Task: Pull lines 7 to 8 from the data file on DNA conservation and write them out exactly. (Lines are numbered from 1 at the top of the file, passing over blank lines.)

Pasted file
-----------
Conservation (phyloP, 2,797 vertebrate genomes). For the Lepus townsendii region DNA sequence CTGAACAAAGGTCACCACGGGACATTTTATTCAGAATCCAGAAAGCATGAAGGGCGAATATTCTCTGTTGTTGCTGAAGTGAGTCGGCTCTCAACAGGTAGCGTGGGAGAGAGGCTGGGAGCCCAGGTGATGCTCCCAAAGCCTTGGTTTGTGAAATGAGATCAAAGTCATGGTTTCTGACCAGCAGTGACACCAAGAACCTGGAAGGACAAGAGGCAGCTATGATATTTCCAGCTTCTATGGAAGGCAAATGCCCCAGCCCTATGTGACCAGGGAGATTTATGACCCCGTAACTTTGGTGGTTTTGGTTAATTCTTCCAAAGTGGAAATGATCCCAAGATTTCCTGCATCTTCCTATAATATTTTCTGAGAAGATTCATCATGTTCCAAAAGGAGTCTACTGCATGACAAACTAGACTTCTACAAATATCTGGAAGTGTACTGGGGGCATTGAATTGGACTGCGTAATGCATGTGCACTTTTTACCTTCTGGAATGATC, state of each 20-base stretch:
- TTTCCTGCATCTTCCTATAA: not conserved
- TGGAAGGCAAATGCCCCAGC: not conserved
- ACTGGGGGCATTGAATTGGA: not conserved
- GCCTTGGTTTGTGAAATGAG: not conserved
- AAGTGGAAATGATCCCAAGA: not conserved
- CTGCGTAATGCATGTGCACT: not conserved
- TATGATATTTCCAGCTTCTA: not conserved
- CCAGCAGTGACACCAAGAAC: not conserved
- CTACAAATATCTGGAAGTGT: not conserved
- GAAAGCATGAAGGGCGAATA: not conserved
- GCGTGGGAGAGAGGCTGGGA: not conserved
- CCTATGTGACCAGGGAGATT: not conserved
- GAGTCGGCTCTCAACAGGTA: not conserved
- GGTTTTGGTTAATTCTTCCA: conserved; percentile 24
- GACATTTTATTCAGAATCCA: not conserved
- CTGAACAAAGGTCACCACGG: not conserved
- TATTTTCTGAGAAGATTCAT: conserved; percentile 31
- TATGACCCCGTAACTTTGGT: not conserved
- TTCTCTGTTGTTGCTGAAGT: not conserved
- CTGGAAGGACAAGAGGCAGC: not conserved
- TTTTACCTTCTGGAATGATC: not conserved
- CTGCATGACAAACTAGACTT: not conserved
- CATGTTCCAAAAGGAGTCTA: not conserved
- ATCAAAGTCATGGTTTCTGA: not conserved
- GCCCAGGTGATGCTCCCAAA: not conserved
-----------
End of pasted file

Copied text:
- CTGCGTAATGCATGTGCACT: not conserved
- TATGATATTTCCAGCTTCTA: not conserved